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Stochastics and Statistics Seminar

Short Stories about Data and Sports

September 16, 2022 @ 11:00 am - 12:00 pm

Anette "Peko" Hosoi, MIT


Recent advances in data collection have made sports an attractive testing ground for new analyses and algorithms, and a fascinating controlled microcosm in which to explore social interactions. In this talk I will describe two studies in this arena: one related to public health and the pandemic and one related to decision-making in basketball.  In the first, I will discuss what can be learned from the natural experiments that were (fortuitously) run in America football stadiums. During the 2020 National Football League (NFL) season, teams collaborated with local communities to determine whether or not to allow fans in the stadiums during the pandemic. These policy decisions were made based on local guidelines, local prevalence of the virus, community risk tolerance, and other localized considerations; some stadiums ultimately decided to allow fans at the games while others remained closed, providing perhaps the first set of natural experiments that can be analyzed to investigate the impact of opening stadiums on public health. In the second part of the talk, I will discuss metrics to assess to the decision-making capability of athletes.  In most professional sports, it is well-known that physical ability is only one piece of the puzzle; cognitive aspects of the game, including the ability to make sound decisions under pressure, play an important role in athletic success. In many games, these decisions manifest as physical actions that can be captured in tracking data. Here I will describe a framework to evaluate decision-making and to assess game strategy and execution efficacy. The framework is built on an Expected Possession Value (EPV) metric in basketball which is leveraged to identify scoring opportunities throughout a game.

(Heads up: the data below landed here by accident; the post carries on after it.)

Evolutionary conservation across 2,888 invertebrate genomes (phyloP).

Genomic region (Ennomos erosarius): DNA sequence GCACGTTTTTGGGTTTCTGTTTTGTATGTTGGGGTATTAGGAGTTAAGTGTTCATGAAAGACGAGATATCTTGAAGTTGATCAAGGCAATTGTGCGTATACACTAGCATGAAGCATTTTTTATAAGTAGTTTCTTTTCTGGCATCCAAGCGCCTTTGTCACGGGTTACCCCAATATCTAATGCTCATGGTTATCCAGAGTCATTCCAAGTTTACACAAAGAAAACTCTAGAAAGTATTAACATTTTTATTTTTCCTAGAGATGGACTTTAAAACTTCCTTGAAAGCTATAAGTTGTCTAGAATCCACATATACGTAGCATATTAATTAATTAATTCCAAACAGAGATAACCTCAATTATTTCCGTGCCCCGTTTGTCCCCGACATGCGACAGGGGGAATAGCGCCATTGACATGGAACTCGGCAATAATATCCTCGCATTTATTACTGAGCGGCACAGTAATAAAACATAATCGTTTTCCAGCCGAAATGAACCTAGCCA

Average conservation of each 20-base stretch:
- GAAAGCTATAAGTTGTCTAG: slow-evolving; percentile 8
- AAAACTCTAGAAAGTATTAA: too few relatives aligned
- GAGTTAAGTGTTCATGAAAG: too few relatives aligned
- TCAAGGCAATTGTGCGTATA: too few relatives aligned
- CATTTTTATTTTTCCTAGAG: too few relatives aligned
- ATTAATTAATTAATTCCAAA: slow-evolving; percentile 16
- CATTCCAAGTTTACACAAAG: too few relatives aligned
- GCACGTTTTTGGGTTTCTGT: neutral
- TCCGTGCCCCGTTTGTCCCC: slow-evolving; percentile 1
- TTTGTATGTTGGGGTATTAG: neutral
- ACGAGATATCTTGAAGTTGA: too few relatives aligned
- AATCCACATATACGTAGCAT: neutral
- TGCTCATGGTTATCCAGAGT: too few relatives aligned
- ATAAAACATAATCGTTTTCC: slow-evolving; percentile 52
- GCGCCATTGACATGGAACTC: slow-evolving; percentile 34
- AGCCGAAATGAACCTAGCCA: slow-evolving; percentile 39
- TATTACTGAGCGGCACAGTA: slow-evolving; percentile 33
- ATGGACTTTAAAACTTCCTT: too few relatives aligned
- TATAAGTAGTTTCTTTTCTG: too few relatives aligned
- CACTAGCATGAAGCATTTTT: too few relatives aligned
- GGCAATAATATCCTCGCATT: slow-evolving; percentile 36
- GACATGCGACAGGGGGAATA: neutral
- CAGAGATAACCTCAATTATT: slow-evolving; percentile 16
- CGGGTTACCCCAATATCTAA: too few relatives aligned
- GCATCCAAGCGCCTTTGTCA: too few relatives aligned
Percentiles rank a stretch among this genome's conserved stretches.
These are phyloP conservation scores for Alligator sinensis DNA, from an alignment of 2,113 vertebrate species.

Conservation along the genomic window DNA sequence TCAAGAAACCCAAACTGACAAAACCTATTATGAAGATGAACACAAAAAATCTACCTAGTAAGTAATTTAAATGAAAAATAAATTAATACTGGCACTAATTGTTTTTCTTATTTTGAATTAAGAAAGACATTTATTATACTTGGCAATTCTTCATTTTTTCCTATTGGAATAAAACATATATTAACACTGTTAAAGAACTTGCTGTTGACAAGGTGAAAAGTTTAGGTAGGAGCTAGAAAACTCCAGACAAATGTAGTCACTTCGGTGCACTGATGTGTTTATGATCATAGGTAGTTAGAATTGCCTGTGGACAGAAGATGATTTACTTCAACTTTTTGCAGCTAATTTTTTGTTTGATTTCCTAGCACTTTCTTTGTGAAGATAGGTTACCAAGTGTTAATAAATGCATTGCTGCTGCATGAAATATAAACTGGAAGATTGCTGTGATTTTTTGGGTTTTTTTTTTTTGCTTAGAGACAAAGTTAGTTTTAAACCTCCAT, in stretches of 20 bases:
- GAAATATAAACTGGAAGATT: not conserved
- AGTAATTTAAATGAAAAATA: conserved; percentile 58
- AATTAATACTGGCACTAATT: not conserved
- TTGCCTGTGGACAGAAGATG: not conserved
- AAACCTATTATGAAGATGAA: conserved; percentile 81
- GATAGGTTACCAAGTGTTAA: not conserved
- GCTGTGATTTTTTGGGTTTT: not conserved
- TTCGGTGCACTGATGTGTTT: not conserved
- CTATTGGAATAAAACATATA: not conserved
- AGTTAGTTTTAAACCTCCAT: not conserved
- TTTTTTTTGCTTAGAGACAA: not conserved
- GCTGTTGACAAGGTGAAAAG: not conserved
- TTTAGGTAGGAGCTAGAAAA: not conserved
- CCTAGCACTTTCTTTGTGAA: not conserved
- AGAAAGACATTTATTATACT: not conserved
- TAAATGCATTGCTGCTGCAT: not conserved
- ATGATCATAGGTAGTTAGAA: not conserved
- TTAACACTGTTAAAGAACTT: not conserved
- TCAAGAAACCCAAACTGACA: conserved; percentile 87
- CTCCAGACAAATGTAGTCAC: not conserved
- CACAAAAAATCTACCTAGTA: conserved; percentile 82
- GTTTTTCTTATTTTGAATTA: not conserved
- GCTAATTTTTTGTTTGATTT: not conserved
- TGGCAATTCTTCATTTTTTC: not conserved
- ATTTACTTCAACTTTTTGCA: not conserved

Anette “Peko” Hosoi is the Neil and Jane Pappalardo Professor of Mechanical Engineering, Professor of Mathematics and a Faculty Member of the Institute for Data, Systems, and Society. Her research contributions lie at the junction of nonlinear hydrodynamics, biomechanics, and bio-inspired design. A common theme in her work is the fundamental study of shape, kinematic, and rheological optimization of biological systems with applications to the emergent field of soft robotics.  More recently, she has turned her attention to problems that lie intersection of biomechanics, applied mathematics, and sports. She is the co-founder of the MIT Sports Lab which connects the MIT community with pro-teams and industry partners to address data and engineering challenges that lie within the sports domain.
Peko joined the Department of Mechanical Engineering in 2002 as an assistant professor after receiving an AB in physics from Princeton University and an MA and PhD in physics from the University of Chicago. She has received numerous awards including the APS Stanley Corrsin Award,  the Bose Award for Excellence in Teaching, and the Jacob P. Den Hartog Distinguished Educator Award. She is a Fellow of the American Physical Society (APS), a Radcliffe Institute Fellow, and a MacVicar Faculty Fellow.

MIT Statistics + Data Science Center
Massachusetts Institute of Technology
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